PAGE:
Making 'Exile on Main St.'

Page 2 of 5

Much the same can be said in 1971 about the state of the relationship between Keith Richards and his partner in musical crime, Michael Philip Jagger. One of the major themes that runs through the making of the new album is the ever-increasing tension between these two brothers-in-arms. Like so much going on at the table tonight at Nellcôte, it is not so far wrong to say that the difficulties between them began in earnest during the making of Performance. Brian Jones, who founded the Stones only to lose his band to Mick, the woman he loved to Keith and then his life as well, was the one who first taught both Mick and Keith that it was no big thing to have it off with each other's women, because no female could ever come between two Rolling Stones.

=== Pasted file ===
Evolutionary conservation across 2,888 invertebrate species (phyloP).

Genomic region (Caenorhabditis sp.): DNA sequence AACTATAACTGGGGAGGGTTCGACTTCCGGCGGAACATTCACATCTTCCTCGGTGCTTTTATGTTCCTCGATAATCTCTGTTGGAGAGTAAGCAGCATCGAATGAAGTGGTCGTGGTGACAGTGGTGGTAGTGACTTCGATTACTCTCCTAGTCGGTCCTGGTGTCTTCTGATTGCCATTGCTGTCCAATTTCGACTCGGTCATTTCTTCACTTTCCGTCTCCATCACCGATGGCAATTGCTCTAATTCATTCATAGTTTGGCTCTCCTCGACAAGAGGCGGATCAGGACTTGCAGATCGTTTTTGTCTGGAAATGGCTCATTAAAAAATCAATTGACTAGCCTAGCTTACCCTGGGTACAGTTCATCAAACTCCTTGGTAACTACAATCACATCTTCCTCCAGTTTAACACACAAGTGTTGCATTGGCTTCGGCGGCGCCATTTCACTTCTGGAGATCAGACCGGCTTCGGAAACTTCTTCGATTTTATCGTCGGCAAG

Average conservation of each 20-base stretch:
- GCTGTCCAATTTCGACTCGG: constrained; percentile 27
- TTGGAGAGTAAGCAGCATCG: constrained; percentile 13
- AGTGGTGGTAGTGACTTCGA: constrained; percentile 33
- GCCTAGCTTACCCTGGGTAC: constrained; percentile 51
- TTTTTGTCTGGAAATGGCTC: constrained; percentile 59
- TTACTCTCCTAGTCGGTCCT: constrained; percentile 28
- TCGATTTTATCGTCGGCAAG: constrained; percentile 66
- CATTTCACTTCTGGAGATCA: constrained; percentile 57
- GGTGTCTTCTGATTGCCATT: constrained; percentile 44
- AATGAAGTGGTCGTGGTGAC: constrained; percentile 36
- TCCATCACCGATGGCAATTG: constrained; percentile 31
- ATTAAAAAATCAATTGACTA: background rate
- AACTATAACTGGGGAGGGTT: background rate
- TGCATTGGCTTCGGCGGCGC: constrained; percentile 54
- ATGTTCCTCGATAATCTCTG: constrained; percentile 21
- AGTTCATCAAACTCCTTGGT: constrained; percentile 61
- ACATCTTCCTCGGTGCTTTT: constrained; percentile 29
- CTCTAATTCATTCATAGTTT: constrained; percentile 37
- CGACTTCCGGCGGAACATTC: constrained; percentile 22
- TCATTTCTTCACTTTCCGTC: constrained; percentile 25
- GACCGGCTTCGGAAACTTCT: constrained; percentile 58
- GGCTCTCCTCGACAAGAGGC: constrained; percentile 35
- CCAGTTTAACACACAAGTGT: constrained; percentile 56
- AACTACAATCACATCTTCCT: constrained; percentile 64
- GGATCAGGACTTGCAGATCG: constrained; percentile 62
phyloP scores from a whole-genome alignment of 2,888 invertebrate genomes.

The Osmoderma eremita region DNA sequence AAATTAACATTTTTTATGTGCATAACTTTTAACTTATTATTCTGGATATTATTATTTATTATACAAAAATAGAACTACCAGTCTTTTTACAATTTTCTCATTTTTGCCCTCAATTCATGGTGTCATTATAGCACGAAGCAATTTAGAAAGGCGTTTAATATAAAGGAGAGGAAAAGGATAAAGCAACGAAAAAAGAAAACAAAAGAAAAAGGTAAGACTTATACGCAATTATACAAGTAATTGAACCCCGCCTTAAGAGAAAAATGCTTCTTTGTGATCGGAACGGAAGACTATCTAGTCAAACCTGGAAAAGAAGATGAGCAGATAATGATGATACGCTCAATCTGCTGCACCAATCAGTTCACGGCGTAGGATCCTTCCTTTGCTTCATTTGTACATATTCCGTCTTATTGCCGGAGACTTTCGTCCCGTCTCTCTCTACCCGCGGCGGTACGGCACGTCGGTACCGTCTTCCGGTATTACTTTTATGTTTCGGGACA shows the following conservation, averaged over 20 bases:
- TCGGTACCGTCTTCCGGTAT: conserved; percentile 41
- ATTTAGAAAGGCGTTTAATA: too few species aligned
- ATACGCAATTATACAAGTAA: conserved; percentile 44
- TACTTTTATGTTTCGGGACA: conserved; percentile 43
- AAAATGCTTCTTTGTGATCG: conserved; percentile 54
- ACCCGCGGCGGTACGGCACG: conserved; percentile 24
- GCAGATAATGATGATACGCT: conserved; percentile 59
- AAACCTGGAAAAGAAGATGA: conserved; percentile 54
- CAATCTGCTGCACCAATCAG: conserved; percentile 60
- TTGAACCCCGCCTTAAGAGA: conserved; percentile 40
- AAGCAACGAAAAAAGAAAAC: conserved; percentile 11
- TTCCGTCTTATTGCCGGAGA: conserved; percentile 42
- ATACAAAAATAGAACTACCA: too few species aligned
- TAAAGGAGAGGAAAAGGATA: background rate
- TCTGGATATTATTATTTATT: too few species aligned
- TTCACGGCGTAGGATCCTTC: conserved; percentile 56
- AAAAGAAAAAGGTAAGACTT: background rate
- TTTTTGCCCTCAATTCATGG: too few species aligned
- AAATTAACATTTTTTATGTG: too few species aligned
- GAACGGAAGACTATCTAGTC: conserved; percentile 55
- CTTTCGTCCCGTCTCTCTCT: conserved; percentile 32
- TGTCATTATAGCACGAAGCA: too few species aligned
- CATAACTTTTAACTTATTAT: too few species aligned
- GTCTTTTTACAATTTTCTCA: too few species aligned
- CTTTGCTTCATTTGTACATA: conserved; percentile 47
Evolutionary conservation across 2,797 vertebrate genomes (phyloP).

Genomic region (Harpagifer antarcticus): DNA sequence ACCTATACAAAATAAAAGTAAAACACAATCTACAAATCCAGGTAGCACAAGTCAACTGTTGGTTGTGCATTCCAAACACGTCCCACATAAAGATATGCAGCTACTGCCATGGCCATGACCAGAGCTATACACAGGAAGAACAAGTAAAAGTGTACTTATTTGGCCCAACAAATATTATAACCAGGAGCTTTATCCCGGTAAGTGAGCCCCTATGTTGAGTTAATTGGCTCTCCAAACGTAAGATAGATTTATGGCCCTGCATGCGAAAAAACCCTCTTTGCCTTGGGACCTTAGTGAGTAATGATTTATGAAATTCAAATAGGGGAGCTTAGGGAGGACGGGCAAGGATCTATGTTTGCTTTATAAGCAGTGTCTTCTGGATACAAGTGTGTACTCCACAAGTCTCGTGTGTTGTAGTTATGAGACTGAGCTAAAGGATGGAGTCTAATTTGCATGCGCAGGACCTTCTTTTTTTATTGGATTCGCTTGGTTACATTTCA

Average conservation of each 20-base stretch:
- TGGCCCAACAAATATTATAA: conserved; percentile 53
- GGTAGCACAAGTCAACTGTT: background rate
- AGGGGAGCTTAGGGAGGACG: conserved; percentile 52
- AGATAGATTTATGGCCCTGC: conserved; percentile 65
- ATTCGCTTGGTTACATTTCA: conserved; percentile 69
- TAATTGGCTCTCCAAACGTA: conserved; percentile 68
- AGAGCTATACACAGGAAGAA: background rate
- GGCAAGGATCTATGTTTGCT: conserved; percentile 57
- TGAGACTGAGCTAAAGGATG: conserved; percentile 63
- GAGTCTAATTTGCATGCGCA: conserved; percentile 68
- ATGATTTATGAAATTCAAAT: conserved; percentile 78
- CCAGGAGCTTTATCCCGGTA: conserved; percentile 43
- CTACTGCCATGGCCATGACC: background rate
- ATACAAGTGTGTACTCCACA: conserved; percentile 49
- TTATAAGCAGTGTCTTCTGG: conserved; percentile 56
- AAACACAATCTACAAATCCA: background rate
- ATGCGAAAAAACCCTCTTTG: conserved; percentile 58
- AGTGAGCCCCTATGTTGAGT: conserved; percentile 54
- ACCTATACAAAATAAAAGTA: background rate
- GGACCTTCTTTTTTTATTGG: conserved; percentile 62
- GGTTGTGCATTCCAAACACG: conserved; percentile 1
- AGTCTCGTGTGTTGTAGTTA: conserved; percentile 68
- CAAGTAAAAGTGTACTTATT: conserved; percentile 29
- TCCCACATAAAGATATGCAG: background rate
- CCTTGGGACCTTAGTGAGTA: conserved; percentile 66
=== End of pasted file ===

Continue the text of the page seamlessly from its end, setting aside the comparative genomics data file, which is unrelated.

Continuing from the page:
Nonetheless, Mick had seriously crossed the line three years earlier. Day after day as Keith sat brooding in his Rolls-Royce outside the house in Lowndes Square in London, where Performance was being shot during the fall of 1968, Mick was carrying on a torrid affair with Anita — the best friend of Marianne Faithfull, then Mick's girlfriend. Mick and Anita getting it on together, even before the cameras, was one thing. Mick's insistence on continuing to pursue Anita, while he and Marianne were on holiday with Anita and Keith in South America after the film was done, was quite another. Two lesser or perhaps more ordinary men, despite how long they had known each other and how much brilliant work they had done together, would have come to blows and stopped speaking right then and there.